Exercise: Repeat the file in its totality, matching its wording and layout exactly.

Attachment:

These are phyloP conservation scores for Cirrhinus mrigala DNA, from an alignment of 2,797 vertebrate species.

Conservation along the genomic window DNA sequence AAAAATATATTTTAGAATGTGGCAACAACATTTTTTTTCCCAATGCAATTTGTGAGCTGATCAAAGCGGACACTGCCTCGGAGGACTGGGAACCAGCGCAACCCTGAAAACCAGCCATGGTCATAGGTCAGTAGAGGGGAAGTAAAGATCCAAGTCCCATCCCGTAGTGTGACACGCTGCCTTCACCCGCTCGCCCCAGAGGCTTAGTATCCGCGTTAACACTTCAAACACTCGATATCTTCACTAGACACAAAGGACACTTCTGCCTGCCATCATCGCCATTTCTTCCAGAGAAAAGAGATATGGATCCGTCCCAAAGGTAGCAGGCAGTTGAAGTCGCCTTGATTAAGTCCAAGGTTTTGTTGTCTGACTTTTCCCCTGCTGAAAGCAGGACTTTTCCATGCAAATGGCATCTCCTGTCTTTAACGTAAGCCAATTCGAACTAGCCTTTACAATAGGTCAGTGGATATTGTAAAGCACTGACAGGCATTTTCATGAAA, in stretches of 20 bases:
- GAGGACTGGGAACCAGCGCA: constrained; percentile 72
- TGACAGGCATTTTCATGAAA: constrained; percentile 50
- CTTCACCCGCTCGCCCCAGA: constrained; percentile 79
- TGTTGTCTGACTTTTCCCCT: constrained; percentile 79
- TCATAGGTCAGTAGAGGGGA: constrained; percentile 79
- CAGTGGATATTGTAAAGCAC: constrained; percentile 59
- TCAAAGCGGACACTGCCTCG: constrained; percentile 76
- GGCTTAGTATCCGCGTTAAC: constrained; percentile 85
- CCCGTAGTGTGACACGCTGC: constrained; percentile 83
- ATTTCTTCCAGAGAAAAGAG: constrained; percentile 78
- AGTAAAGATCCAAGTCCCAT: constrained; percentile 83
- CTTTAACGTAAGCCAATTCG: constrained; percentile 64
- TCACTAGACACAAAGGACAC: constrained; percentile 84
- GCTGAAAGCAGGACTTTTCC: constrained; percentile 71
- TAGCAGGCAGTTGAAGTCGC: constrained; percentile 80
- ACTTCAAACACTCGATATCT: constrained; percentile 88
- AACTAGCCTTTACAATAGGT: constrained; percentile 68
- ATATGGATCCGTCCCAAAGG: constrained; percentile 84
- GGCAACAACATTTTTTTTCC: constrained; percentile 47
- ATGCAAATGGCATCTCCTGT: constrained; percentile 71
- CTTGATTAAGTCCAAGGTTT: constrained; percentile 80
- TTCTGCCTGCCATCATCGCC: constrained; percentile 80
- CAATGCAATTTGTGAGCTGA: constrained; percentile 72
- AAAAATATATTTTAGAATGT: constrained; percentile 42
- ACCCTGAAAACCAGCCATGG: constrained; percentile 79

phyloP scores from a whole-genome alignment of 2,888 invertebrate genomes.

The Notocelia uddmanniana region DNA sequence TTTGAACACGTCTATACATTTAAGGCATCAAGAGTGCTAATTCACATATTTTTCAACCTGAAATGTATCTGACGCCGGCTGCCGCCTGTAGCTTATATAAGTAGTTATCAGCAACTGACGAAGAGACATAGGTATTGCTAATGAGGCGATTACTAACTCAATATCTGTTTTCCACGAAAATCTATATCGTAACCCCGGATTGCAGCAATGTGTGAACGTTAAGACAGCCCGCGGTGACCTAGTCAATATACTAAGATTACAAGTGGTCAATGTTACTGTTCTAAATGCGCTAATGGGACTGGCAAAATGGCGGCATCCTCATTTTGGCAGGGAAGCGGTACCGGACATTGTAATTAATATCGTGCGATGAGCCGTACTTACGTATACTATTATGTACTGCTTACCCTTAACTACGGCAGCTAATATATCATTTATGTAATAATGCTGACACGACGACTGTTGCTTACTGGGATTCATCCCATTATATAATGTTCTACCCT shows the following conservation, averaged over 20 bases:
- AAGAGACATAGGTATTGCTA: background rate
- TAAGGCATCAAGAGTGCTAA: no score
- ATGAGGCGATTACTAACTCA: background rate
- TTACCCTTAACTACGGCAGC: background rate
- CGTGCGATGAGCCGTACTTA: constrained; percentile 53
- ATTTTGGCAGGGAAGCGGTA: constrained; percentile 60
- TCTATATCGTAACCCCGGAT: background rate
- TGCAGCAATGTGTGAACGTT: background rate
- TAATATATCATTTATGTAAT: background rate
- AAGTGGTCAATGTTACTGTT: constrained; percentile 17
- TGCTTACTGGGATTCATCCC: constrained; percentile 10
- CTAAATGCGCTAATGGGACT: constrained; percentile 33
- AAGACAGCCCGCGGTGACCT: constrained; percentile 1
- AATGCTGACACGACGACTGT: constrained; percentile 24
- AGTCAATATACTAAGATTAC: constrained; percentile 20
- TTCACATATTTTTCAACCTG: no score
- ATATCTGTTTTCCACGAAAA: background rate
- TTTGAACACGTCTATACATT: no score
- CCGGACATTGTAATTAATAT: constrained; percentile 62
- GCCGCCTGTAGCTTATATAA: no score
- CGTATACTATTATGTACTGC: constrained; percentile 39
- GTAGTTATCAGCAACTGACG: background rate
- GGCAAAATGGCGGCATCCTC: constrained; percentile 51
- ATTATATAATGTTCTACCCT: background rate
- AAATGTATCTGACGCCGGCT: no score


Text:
These are phyloP conservation scores for Cirrhinus mrigala DNA, from an alignment of 2,797 vertebrate species.

Conservation along the genomic window DNA sequence AAAAATATATTTTAGAATGTGGCAACAACATTTTTTTTCCCAATGCAATTTGTGAGCTGATCAAAGCGGACACTGCCTCGGAGGACTGGGAACCAGCGCAACCCTGAAAACCAGCCATGGTCATAGGTCAGTAGAGGGGAAGTAAAGATCCAAGTCCCATCCCGTAGTGTGACACGCTGCCTTCACCCGCTCGCCCCAGAGGCTTAGTATCCGCGTTAACACTTCAAACACTCGATATCTTCACTAGACACAAAGGACACTTCTGCCTGCCATCATCGCCATTTCTTCCAGAGAAAAGAGATATGGATCCGTCCCAAAGGTAGCAGGCAGTTGAAGTCGCCTTGATTAAGTCCAAGGTTTTGTTGTCTGACTTTTCCCCTGCTGAAAGCAGGACTTTTCCATGCAAATGGCATCTCCTGTCTTTAACGTAAGCCAATTCGAACTAGCCTTTACAATAGGTCAGTGGATATTGTAAAGCACTGACAGGCATTTTCATGAAA, in stretches of 20 bases:
- GAGGACTGGGAACCAGCGCA: constrained; percentile 72
- TGACAGGCATTTTCATGAAA: constrained; percentile 50
- CTTCACCCGCTCGCCCCAGA: constrained; percentile 79
- TGTTGTCTGACTTTTCCCCT: constrained; percentile 79
- TCATAGGTCAGTAGAGGGGA: constrained; percentile 79
- CAGTGGATATTGTAAAGCAC: constrained; percentile 59
- TCAAAGCGGACACTGCCTCG: constrained; percentile 76
- GGCTTAGTATCCGCGTTAAC: constrained; percentile 85
- CCCGTAGTGTGACACGCTGC: constrained; percentile 83
- ATTTCTTCCAGAGAAAAGAG: constrained; percentile 78
- AGTAAAGATCCAAGTCCCAT: constrained; percentile 83
- CTTTAACGTAAGCCAATTCG: constrained; percentile 64
- TCACTAGACACAAAGGACAC: constrained; percentile 84
- GCTGAAAGCAGGACTTTTCC: constrained; percentile 71
- TAGCAGGCAGTTGAAGTCGC: constrained; percentile 80
- ACTTCAAACACTCGATATCT: constrained; percentile 88
- AACTAGCCTTTACAATAGGT: constrained; percentile 68
- ATATGGATCCGTCCCAAAGG: constrained; percentile 84
- GGCAACAACATTTTTTTTCC: constrained; percentile 47
- ATGCAAATGGCATCTCCTGT: constrained; percentile 71
- CTTGATTAAGTCCAAGGTTT: constrained; percentile 80
- TTCTGCCTGCCATCATCGCC: constrained; percentile 80
- CAATGCAATTTGTGAGCTGA: constrained; percentile 72
- AAAAATATATTTTAGAATGT: constrained; percentile 42
- ACCCTGAAAACCAGCCATGG: constrained; percentile 79

phyloP scores from a whole-genome alignment of 2,888 invertebrate genomes.

The Notocelia uddmanniana region DNA sequence TTTGAACACGTCTATACATTTAAGGCATCAAGAGTGCTAATTCACATATTTTTCAACCTGAAATGTATCTGACGCCGGCTGCCGCCTGTAGCTTATATAAGTAGTTATCAGCAACTGACGAAGAGACATAGGTATTGCTAATGAGGCGATTACTAACTCAATATCTGTTTTCCACGAAAATCTATATCGTAACCCCGGATTGCAGCAATGTGTGAACGTTAAGACAGCCCGCGGTGACCTAGTCAATATACTAAGATTACAAGTGGTCAATGTTACTGTTCTAAATGCGCTAATGGGACTGGCAAAATGGCGGCATCCTCATTTTGGCAGGGAAGCGGTACCGGACATTGTAATTAATATCGTGCGATGAGCCGTACTTACGTATACTATTATGTACTGCTTACCCTTAACTACGGCAGCTAATATATCATTTATGTAATAATGCTGACACGACGACTGTTGCTTACTGGGATTCATCCCATTATATAATGTTCTACCCT shows the following conservation, averaged over 20 bases:
- AAGAGACATAGGTATTGCTA: background rate
- TAAGGCATCAAGAGTGCTAA: no score
- ATGAGGCGATTACTAACTCA: background rate
- TTACCCTTAACTACGGCAGC: background rate
- CGTGCGATGAGCCGTACTTA: constrained; percentile 53
- ATTTTGGCAGGGAAGCGGTA: constrained; percentile 60
- TCTATATCGTAACCCCGGAT: background rate
- TGCAGCAATGTGTGAACGTT: background rate
- TAATATATCATTTATGTAAT: background rate
- AAGTGGTCAATGTTACTGTT: constrained; percentile 17
- TGCTTACTGGGATTCATCCC: constrained; percentile 10
- CTAAATGCGCTAATGGGACT: constrained; percentile 33
- AAGACAGCCCGCGGTGACCT: constrained; percentile 1
- AATGCTGACACGACGACTGT: constrained; percentile 24
- AGTCAATATACTAAGATTAC: constrained; percentile 20
- TTCACATATTTTTCAACCTG: no score
- ATATCTGTTTTCCACGAAAA: background rate
- TTTGAACACGTCTATACATT: no score
- CCGGACATTGTAATTAATAT: constrained; percentile 62
- GCCGCCTGTAGCTTATATAA: no score
- CGTATACTATTATGTACTGC: constrained; percentile 39
- GTAGTTATCAGCAACTGACG: background rate
- GGCAAAATGGCGGCATCCTC: constrained; percentile 51
- ATTATATAATGTTCTACCCT: background rate
- AAATGTATCTGACGCCGGCT: no score